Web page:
PATH OF GLORY

The following interview was conducted by Jill Dearman for Barnes & Noble's Writer to Writer:

This week I spoke with Abdi Assadi, author of Shadows on the Path, about his book and his approach to healing. Let’s just say he’s not your baby boomer mother’s spiritual healer.

JD: In your book, Shadows on the Path, you make the case that words can often confuse us in our search for the truth. To illustrate your point, you share a story from the Zen tradition about a stick pointing to the moon. Could you share the tale and elaborate on it here?

ABDI: Ah, the master wordsmith taking me to task on the function of words in our lives! Lao Tzu started the Taoist classic, Tao Te Ching, by stating: “Those who speak do not know, those who know do not speak”. Chuang Tzu, the satirist Taoist philosopher that came after him, is purported to have said, “The old man starts by stating those who speak do not know, and then writes a whole book!” What Lao Tzu was warning us about is the difficulty of conveying direct experience with words. Intellectual concepts and internal experience are not the same. But if no one attempted to share their experience, this would be a pretty boring place to pass time in. Any of us who has devoured a solid book know that words can be liberating. A good writer can put the real experience using words out there, but she still can not give us the direct experience. 

That is the warning of the Zen story. It is about the danger of words and concepts when we are attempting to point out something real. In the analogy, a person picks up a stick to point out the moon and we are warned not to confuse the stick with the moon. That is, not to stare at the stick instead of looking at the moon. I view it as a good intention to hold for any of us who are interested in communicating. Writer be aware.

JD: As you know, I believe strongly in the practice of using one’s intuition to illuminate a clear strategy for solving life’s problems. In your book, you talk about how people can often become more confused when they search for “the” answer, whether through the escape of drugs or the seeming help of gurus. How can someone who is overloaded with confusion (and who isn’t?) tune out the contradictory messages and tune in to inner truth? (And yes, I want “the” one true answer. Ha!)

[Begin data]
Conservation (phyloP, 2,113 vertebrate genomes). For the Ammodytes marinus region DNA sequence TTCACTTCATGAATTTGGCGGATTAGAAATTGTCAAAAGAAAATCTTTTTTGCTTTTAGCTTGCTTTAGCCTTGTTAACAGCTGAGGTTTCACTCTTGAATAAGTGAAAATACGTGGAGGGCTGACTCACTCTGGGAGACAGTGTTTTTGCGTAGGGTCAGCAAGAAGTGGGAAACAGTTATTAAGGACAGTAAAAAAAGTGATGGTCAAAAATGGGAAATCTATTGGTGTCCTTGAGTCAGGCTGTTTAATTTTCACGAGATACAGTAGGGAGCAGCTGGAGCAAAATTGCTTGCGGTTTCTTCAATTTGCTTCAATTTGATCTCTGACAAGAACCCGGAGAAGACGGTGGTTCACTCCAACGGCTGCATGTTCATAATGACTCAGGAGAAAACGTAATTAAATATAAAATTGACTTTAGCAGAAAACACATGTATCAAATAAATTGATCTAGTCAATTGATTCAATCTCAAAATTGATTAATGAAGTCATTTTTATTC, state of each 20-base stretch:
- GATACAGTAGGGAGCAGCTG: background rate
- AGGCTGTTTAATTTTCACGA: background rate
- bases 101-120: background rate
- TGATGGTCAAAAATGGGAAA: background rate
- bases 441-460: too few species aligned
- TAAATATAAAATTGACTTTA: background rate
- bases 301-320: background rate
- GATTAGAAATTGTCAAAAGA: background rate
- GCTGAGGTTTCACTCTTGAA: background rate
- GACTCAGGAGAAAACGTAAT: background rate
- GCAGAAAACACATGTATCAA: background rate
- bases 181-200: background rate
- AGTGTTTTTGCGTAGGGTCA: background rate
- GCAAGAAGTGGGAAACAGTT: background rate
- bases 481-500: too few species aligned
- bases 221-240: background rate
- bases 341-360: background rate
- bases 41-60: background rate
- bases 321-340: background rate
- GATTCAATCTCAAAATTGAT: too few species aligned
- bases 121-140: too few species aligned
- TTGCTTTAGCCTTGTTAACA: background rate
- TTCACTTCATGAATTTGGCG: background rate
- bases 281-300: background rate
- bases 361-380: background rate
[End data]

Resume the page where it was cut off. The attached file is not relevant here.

ABDI: Of course, I am the jackass that will try to give you “the” answer! Do remember, “those who speak do not know, and those who know do not speak”…

Such an important point you are putting out here. I would start by saying that truth has consequences, and we are all aware of that. So, many times, we really don’t want the answer because the answer can involve catastrophic changes for the ego. One thing I have learned from decades of being a healer is that many of us unconsciously are quite comfortable with our suffering. No matter how much we might deride that fact consciously. Secondly, intuition is not a switch we can throw on and off. Once we become conscious of its song, it will constantly hold us up to task of what needs to come or go. That takes tremendous courage since our inner being and our ego are rarely on the same page. What feeds the ego many times can suffocate our soul, and vice versa. It takes deep inner work to get these two aspects of ourselves on the same page. Many times, the act of seeking the answer through the myriad of ways that we do - is, in fact, a distraction of the highest order. The seeking has to be given up at some point. The truth is always right under our nose if we slow down enough to listen. 

To your point, absolutely intuition can and must be used as a compass to steer our inner and outer life. But, it is a relationship and, as such, must be fostered with utmost care. It is the deepening of this relationship that can help us when contradictory voices are at work. The inner truth is always screaming the loudest; we don’t need to tune in to it, as much as work on not tuning it out. A regular grounding practice is the surest way I have found for learning to listen.

JD: I saw an interview that designer Norma Kamali did with you recently, in which you say that “Science is the new religion”, and continue on to describe our culture as generally closed-minded. Yet, at the same, you are no cheerleader of anyone or any group that describes itself as “spiritual”. You aptly describe our society as very binary, either-or. How do you think we as a culture can embrace the great tools science provides us with and the potential that spiritual concepts offer us?